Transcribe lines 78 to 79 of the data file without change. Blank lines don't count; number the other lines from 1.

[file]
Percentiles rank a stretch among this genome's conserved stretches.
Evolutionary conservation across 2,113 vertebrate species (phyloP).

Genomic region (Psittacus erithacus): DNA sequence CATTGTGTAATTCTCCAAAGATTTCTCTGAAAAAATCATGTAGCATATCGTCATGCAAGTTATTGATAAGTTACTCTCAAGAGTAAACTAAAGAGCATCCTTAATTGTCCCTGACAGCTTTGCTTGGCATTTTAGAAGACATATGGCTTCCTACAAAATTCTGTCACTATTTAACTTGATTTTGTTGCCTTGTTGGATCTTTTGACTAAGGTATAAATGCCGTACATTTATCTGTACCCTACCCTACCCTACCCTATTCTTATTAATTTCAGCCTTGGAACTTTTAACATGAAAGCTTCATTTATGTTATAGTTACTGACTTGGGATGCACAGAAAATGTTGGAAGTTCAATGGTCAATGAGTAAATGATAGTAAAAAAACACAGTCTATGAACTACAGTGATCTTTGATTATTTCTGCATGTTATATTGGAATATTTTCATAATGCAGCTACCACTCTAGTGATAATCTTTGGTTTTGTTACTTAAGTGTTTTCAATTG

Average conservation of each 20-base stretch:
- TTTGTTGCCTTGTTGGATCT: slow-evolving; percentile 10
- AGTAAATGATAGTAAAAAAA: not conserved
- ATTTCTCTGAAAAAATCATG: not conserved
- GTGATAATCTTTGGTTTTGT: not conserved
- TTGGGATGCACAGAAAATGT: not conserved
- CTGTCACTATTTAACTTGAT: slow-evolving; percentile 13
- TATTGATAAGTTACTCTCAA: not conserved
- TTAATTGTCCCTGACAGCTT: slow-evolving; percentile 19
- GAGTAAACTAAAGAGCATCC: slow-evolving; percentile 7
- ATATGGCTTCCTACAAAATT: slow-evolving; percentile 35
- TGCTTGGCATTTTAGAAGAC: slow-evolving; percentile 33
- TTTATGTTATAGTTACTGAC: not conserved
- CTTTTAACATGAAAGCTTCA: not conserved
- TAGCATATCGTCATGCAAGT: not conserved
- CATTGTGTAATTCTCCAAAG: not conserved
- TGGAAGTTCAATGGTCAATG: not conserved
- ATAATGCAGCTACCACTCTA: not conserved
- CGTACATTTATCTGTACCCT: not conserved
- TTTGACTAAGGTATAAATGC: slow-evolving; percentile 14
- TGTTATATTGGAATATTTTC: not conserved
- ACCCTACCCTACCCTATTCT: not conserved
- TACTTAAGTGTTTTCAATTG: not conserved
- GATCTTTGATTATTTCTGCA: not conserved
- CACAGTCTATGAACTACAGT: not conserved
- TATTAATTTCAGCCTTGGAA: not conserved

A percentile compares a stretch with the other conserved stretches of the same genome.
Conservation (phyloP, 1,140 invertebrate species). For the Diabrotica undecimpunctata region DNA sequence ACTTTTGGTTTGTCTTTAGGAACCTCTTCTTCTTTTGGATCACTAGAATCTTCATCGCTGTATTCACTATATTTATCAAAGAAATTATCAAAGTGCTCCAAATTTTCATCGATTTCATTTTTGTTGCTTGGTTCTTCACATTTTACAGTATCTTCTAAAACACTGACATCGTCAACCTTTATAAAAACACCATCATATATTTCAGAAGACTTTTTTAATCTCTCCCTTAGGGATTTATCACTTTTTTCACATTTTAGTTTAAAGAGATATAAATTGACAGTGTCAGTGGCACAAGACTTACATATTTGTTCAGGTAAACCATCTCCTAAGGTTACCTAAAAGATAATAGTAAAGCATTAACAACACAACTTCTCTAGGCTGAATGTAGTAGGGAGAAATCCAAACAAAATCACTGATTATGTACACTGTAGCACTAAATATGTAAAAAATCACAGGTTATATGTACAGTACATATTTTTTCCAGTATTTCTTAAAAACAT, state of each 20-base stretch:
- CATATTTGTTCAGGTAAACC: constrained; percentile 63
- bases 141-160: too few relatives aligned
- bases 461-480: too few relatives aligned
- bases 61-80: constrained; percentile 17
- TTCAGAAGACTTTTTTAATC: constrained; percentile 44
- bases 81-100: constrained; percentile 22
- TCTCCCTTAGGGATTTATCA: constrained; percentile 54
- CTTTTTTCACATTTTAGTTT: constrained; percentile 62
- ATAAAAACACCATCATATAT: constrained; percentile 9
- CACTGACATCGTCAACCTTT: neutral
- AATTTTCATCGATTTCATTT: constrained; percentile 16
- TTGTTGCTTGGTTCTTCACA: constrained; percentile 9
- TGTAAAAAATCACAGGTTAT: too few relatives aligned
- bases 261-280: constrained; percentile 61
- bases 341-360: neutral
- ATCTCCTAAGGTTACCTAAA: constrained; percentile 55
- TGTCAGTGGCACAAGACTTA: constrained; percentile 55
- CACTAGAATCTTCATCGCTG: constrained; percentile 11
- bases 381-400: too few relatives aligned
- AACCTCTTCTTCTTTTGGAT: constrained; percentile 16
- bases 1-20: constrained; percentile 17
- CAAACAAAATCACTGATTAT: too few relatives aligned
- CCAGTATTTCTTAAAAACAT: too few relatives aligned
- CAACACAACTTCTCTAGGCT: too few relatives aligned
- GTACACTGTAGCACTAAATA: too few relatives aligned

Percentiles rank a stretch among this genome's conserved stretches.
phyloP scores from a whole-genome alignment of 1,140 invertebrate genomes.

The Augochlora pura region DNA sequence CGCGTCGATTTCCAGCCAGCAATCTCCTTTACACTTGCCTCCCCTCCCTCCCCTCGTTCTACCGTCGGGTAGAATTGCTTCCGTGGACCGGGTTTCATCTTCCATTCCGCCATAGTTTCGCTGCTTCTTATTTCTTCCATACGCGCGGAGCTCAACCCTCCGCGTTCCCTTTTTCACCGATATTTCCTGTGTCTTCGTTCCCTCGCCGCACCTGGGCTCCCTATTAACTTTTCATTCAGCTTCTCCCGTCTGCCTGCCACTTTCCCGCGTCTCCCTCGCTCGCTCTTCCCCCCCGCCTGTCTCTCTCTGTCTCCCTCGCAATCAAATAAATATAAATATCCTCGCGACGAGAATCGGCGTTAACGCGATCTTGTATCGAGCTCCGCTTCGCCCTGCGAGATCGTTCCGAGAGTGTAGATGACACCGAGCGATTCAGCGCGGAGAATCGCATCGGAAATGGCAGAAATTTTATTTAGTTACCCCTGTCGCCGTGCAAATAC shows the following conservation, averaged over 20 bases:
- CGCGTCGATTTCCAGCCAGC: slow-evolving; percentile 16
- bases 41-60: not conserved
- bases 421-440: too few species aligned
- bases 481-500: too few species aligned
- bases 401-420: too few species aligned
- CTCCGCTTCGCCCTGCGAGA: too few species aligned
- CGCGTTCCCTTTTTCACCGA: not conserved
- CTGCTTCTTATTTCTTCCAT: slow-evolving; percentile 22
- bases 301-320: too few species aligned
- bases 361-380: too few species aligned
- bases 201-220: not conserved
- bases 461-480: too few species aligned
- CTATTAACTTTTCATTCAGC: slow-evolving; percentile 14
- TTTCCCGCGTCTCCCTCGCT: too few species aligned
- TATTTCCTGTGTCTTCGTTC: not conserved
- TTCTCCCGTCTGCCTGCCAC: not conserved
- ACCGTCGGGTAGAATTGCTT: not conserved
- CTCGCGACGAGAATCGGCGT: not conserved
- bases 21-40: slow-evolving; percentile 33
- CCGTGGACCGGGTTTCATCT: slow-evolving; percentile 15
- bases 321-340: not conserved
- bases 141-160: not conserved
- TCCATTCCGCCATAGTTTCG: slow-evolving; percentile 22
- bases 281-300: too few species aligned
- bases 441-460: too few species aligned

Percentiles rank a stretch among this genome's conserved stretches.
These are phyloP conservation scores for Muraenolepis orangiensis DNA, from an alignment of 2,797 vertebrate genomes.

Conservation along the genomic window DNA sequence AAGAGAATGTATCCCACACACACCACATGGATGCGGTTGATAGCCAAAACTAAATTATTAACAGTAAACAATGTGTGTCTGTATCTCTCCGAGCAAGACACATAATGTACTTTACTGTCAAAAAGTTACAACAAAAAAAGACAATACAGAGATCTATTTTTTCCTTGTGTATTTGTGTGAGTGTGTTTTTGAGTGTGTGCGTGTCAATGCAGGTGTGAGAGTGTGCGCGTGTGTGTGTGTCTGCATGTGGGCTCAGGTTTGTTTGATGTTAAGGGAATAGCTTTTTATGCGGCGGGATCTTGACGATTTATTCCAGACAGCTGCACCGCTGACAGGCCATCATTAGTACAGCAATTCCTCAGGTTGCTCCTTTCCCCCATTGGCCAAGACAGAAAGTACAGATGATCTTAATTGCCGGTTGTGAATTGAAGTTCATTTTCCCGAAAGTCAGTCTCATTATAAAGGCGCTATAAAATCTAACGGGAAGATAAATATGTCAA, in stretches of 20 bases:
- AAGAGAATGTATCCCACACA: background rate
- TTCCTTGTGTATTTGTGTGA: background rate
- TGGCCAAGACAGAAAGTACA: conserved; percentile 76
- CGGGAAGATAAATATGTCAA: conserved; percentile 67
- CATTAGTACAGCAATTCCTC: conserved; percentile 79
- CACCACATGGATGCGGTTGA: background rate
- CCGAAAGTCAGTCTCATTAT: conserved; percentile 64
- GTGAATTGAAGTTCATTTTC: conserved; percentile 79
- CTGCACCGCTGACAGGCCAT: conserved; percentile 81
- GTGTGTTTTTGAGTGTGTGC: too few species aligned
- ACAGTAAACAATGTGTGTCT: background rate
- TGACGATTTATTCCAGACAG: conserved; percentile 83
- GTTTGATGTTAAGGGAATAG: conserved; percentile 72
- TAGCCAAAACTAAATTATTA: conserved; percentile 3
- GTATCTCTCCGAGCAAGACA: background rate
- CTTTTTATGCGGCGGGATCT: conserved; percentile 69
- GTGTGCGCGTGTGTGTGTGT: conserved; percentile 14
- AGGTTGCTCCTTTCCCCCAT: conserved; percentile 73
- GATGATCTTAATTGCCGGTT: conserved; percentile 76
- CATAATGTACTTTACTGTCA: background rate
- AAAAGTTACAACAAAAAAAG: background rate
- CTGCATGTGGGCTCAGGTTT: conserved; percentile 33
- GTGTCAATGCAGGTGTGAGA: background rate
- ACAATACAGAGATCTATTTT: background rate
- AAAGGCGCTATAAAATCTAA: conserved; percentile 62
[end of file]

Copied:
- bases 21-40: slow-evolving; percentile 33
- CCGTGGACCGGGTTTCATCT: slow-evolving; percentile 15